Thursday, September 8, 2022

Man’s Radical Fallenness (Ephesians 2)

"But God, who is rich in mercy, because of His great love with which He loved us, even when we were dead in trespasses, made us alive together with Christ (by grace you have been saved) …" (Eph. 2:4–5).

Foundational to the understanding of the doctrine of election is a correct view of humanity. We learned in the previous studies on predestination and free will that both semi-Pelagianism (Arminianism) and Pelagianism believe that man has the ability (and virtue) within himself to turn to God. While these views understand the extent of that ability differently, that ability must be present in both their schemes for salvation. Calvinists, however, believe that man has no ability within himself, no remaining virtue, to put his faith in God. This is why election is so necessary in salvation. Charles Spurgeon understood this point, writing, “I believe the doctrine of election, because I am quite certain that, if God had not chosen me, I should never have chosen Him; and I am sure He chose me before I was born, or else He never would have chosen me afterwards; and He must have elected me for reasons unknown to me, for I never could find any reason in myself why He should have looked upon me with special love.”

Spurgeon understood that man was a sinner, that man entirely lost the moral ability to do anything righteous. Paul said that all have sinned and fallen short of the glory of God. Thus, Jesus said, “No one can come to Me unless it is given to him by the Father” (John 6:65). None of us can come to Christ because we are totally depraved, touched by sin in every part of our being. This sinful state prohibits us from freely choosing to come to Christ. A person can come to faith in Christ only when God changes his heart, enabling him to put his faith in Christ. When Christ said that God draws men to Himself, this implies, not that God entices men, gently urging them to come to Him, but that God drags us to Himself, compelling us by an irresistible power.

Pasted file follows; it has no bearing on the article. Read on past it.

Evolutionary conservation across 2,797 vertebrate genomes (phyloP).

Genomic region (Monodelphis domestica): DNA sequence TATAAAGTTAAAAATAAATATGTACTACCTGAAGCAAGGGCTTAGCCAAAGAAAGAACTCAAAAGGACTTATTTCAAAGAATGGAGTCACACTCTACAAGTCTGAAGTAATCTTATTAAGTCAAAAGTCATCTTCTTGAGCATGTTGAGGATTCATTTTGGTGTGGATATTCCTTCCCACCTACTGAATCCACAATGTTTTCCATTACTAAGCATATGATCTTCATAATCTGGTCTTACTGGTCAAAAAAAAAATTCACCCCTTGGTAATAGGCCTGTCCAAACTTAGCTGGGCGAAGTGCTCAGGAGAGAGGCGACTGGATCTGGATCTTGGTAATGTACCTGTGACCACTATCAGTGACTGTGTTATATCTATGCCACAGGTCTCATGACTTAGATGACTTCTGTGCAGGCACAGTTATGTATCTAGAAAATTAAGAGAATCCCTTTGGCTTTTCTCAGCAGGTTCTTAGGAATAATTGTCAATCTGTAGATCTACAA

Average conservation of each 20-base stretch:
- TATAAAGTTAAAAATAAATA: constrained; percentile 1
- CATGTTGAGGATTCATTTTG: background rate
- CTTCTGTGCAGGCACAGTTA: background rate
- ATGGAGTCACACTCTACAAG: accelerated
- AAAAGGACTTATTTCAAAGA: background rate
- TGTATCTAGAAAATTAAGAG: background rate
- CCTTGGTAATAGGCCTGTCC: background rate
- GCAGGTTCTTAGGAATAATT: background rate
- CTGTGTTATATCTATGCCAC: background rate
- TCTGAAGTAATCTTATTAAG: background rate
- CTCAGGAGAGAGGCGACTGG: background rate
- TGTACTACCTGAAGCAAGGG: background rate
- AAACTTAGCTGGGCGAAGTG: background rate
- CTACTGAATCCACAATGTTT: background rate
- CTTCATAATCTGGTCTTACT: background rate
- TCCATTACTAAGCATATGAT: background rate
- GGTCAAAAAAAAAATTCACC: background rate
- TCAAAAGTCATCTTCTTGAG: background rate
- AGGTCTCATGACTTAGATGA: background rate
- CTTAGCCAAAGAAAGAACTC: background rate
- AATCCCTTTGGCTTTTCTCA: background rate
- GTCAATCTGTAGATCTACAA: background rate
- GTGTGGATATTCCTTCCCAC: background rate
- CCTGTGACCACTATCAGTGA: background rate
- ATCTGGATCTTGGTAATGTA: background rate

Before any person comes into the kingdom of God, they must be born again. The flesh can only give birth to flesh, so the Spirit is needed to give birth to that which is spiritual. The flesh is sinful, hostile to God and His righteous law. But when the Spirit renews the heart of fallen man, he turns to Christ, kneels before the cross, confesses his sins, and receives eternal life. Such is the glorious, irresistible grace of God.

Read the passages below. What do they say about man’s state after the fall? What bearing does this fact have on man’s ability to repent of his sins and turn in faith to Christ? Explain in your own words why it is necessary to God to renew men’s hearts prior to faith.